This is a blog post I wrote for Materials Today last month – it originally appeared here: http://www.materialstoday.com/blog/2013/4/3/super-strong-spider-silk-laurie-winkless/852.aspx
Spider silk has often been regarded as one of Nature’s “wonder materials”, with an unmatched combination of low density, high extensibility and enormous tensile strength, five times greater than that of steel. Historically, the physics of spider silk has been poorly understood, due to the complexities of measuring these fine fibres. But as efforts to develop a synthetic equivalent to spider silk intensify, the search to find the secret of the fibre’s extreme toughness has picked up pace.
Spider silk consists of long chains of repeating protein sequences, which are stored in the silk gland in a highly concentrated form. The silk gland also contains a high concentration of salt, which prevents the formation of threads inside the duct. It’s only when the protein molecules move into the spinning chamber – just before being used – that they start to orient into the long chains recognisable as spider silk.
In late 2011, a team at the Technical University of Munich were the first to demonstrate that during the spinning process, it was a change of pH, combined with a removal of salt that allowed the silk proteins to form into crystallites and assemble into cross-linked fibres. And it is this cross-linking that ultimately gives spider silk its high tensile strength.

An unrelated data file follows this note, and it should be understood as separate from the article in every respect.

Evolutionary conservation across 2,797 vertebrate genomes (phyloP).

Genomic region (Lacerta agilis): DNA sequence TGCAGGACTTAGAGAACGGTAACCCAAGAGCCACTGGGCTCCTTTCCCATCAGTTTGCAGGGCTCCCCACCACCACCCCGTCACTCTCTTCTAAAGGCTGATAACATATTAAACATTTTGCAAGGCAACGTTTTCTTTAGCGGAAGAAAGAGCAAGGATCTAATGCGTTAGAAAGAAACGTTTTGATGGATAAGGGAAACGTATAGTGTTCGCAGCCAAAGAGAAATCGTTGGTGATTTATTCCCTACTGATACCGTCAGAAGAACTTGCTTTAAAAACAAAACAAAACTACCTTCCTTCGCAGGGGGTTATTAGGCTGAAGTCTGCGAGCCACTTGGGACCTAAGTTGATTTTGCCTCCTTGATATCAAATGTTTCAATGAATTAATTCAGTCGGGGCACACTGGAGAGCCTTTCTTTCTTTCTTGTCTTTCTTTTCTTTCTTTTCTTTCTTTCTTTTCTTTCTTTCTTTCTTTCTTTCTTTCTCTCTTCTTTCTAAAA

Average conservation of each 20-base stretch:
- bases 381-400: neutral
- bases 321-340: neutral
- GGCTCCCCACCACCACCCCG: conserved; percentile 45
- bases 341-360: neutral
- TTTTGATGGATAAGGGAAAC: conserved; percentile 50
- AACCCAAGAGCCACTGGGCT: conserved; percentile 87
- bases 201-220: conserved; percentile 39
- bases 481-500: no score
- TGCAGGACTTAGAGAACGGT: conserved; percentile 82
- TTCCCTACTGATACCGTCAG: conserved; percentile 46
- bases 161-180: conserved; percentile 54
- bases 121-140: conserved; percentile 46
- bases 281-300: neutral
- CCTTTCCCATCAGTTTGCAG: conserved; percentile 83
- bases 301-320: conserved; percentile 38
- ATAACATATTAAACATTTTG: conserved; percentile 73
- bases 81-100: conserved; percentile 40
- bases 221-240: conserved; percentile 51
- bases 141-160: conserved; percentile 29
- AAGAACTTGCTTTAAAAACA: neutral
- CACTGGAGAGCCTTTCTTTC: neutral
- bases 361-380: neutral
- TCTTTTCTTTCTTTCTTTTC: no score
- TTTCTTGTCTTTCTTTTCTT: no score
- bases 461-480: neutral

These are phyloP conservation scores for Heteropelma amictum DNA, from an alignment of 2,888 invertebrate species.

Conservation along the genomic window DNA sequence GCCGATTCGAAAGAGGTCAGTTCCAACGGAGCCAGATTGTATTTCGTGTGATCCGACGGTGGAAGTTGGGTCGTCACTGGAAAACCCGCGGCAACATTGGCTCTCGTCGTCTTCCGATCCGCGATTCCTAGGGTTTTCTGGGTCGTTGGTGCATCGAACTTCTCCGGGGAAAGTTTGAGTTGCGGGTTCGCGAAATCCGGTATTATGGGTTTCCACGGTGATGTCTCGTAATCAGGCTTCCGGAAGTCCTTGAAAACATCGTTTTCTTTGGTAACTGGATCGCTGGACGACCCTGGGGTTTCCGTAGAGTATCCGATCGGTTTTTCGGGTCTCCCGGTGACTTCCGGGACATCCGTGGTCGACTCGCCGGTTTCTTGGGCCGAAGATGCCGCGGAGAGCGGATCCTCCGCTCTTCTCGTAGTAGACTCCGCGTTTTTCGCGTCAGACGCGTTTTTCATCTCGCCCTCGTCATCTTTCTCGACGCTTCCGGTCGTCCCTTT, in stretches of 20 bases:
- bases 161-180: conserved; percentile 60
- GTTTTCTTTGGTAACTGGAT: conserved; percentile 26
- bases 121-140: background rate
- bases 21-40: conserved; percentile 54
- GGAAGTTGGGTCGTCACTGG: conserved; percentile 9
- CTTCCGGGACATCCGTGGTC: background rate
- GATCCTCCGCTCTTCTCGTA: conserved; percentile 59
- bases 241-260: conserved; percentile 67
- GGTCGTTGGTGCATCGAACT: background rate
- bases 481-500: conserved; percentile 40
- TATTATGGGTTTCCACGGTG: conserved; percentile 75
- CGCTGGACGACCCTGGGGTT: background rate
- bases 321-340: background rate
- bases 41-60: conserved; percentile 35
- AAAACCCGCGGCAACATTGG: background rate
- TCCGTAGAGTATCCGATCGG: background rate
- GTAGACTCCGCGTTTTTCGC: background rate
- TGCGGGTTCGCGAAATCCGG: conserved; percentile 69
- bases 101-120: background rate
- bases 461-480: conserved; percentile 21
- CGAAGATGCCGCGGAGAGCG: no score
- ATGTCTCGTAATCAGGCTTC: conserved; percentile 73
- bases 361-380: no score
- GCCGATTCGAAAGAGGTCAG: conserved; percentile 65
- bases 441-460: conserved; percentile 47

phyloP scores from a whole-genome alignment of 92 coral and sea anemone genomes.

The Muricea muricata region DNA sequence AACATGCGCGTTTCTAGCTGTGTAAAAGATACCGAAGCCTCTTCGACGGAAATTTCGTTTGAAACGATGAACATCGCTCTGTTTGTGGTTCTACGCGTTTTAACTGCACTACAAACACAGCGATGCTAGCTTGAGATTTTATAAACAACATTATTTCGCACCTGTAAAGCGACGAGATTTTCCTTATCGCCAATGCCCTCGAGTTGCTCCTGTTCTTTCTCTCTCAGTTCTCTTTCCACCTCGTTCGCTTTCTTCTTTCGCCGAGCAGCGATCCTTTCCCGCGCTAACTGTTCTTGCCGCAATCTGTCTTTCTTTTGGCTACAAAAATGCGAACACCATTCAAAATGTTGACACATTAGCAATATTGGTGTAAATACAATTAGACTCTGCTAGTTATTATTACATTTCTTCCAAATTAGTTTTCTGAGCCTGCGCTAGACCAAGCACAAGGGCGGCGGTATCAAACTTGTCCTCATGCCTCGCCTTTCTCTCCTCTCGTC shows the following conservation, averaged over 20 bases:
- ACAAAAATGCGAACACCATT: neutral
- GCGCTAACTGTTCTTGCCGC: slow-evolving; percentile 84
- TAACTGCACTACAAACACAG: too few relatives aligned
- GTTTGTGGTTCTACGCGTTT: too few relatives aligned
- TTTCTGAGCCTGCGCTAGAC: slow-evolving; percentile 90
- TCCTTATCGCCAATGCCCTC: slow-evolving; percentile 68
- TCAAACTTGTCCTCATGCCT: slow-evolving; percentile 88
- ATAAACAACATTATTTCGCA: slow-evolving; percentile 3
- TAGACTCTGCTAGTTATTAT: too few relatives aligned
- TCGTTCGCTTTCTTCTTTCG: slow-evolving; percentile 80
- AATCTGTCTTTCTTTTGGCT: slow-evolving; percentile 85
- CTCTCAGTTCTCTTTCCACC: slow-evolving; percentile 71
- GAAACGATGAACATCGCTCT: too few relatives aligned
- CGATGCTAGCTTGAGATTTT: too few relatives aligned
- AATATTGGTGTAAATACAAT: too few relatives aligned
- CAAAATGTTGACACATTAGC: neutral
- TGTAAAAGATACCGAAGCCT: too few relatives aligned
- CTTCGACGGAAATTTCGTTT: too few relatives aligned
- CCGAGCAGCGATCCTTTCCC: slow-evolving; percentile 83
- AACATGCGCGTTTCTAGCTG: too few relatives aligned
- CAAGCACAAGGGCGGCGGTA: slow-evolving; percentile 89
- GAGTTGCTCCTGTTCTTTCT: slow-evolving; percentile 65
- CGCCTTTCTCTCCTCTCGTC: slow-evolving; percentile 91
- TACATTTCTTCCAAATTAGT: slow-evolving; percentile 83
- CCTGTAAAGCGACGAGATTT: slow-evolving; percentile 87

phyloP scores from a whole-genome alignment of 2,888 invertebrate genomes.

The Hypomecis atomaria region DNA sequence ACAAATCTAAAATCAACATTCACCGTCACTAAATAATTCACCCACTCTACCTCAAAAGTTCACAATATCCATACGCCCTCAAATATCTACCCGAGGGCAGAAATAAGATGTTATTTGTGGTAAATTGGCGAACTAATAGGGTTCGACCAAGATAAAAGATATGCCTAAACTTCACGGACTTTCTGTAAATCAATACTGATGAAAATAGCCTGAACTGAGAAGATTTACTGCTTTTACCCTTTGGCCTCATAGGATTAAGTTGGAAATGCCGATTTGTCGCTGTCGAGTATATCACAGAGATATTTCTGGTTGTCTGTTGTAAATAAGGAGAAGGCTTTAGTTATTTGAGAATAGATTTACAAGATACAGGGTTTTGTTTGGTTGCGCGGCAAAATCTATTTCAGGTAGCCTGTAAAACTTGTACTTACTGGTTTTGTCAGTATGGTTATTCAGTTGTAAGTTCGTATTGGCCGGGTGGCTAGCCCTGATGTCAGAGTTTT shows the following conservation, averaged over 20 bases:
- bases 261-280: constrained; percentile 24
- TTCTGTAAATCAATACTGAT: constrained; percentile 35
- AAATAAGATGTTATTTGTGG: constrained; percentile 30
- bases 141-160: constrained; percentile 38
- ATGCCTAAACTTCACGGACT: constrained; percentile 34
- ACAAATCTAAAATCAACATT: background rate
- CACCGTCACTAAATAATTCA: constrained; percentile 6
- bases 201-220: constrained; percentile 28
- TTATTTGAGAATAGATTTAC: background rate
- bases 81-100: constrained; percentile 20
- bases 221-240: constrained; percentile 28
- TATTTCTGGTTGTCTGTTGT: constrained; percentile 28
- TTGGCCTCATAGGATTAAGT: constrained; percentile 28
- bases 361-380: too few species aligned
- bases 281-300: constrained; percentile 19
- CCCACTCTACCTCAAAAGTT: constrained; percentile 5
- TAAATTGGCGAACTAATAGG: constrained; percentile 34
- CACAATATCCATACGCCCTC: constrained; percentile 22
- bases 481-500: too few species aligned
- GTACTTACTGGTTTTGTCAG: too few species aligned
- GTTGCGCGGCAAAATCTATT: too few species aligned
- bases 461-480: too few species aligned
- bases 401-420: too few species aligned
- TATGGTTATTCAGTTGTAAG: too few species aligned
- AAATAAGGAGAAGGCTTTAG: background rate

A recent paper in Nature Materials has also added a major piece to the puzzle – a team from Stanford have become the first to measure the complete first-order mechanical response of spider webs, a measurement consisting of five independent elastic constants. And they have done this using a century-old technique called Brillouin spectroscopy. The team also directly measured a huge increase in the silk stiffness in the presence of high humidity – a property of spider silk called supercontraction that had been known but never previously measured. Their non-contact, laser-based technique also found some ‘unknown unknowns’ – the stiffness of a web was found to greatly vary between threads, junctions and glue spots, an unexpected result in what was thought to be a uniform fibre.
The human fascination with spider silks may stretch well beyond the scientific – webs are found everywhere from fashion to superheroes – but it is the silk’s impressive mechanical properties that interests materials engineers. By learning more about spider silk, we may be able to engineer new materials that mimic, or even go beyond, those that exist in nature.